In middle-age, I came to admire Dravid and Kumble as much as I had once venerated their forbears. The one, the best Indian batsman ever, Sachin Tendulkar only excepted; the other, without question the best Indian bowler ever. That, like the other two, these lads came from Bangalore gave my admiration a special resonance. More unexpectedly, it helped me in concrete, career, terms. About ten years, I had to undergo a searching public examination, in effect the most difficult test of my life. The night before, I had a dream; in it, a leg-break from Anil Kumble caught the edge of Alec Stewart’s bat and was taken low down at slip by Rahul Dravid. The auguries were splendid—the next day, relaxed and reassured by the dream, I passed the examination.

As with Vishy and Chandra, it is as much for their character as their cricketing abilities that we admire Dravid and Kumble. To be sure, our appreciation of character has changed with the times. The words that came to mind with regard to Vishy and Chandra were ‘charming’, ‘decent’, and, at a pinch, even ‘laid-back’. With Dravid and Kumble, the adjectives one reaches for rather are ‘courageous’ and ‘committed’, close synonyms of the words preferred by Greg Chappell himself.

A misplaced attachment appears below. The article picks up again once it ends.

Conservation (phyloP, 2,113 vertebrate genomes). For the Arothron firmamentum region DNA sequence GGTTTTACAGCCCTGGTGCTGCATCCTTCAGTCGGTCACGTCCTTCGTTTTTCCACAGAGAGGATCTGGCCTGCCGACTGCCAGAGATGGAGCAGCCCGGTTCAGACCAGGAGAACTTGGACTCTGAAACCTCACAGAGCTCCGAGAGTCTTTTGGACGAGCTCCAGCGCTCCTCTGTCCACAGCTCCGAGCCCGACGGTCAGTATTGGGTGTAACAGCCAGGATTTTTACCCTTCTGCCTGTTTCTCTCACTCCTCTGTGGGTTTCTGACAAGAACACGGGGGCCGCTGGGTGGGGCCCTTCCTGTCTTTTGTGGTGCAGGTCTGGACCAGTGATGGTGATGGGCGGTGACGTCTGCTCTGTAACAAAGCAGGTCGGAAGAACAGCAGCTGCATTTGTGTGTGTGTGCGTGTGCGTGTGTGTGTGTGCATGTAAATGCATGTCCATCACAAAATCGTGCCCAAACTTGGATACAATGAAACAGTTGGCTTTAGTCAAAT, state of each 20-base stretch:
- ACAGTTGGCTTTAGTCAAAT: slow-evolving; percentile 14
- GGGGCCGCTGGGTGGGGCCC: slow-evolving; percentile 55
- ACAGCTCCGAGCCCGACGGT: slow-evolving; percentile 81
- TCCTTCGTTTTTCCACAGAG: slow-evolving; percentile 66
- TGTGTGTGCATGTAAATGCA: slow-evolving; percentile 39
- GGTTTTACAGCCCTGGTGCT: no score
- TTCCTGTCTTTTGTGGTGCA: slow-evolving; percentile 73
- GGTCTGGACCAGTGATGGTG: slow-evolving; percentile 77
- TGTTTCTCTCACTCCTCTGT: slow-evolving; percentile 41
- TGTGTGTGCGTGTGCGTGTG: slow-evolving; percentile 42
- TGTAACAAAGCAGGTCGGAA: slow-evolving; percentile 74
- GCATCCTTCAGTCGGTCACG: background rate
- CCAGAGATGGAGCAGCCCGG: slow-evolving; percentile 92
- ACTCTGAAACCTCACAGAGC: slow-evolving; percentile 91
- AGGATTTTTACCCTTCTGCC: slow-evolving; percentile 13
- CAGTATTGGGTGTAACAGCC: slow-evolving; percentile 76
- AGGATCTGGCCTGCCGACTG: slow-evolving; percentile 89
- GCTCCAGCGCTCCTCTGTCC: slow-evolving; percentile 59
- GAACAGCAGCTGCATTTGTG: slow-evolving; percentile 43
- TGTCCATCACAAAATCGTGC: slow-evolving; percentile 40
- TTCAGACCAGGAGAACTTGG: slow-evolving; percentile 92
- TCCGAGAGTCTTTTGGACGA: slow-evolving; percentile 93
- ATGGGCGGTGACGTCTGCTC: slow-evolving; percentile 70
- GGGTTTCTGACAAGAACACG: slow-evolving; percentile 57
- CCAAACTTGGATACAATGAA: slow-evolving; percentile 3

These shades of difference reflect the changing sociology of the city. The Bangalore that Vishy and Chandra played for was that of the Mavalli Tiffin Rooms and the unencroached-upon Cubbon Park, a town of tiled bungalows and green barbets calling. M. G. Road then had more cinema houses than it had cars. The Bangalore that Dravid and Kumble have played in was that of Epsilon and Infosys, of glass and concrete and no birds at all, of buses and Jaguars and motorbikes all piled up in horrendous traffic jams.

When Vishy and Chandra first made their debuts, Karnataka was called Mysore; and it played its games at Central College, with trees ringing the ground and spectators in makeshift wooden stands. On the other hand, the venue Dravid and Kumble called ‘home’, the Chinnaawamy Stadium, was built for eternity. Seating 60,000, it was floodlit, and ringed by armed security guards.

Playing mostly club and Ranji cricket, with a Test series every other year, Vishy indulged his fondness for beer, and Chandra allowed himself to make more zeroes than any other Test cricketer. On the other hand, playing all day, all year, the naturally unathletic Dravid willed himself to take more catches than any other Test player in history; a record that has perhaps got less notice in the flurry of tributes that accompanied his retirement (which understandably focused on his many remarkable innings, at home and, especially, abroad).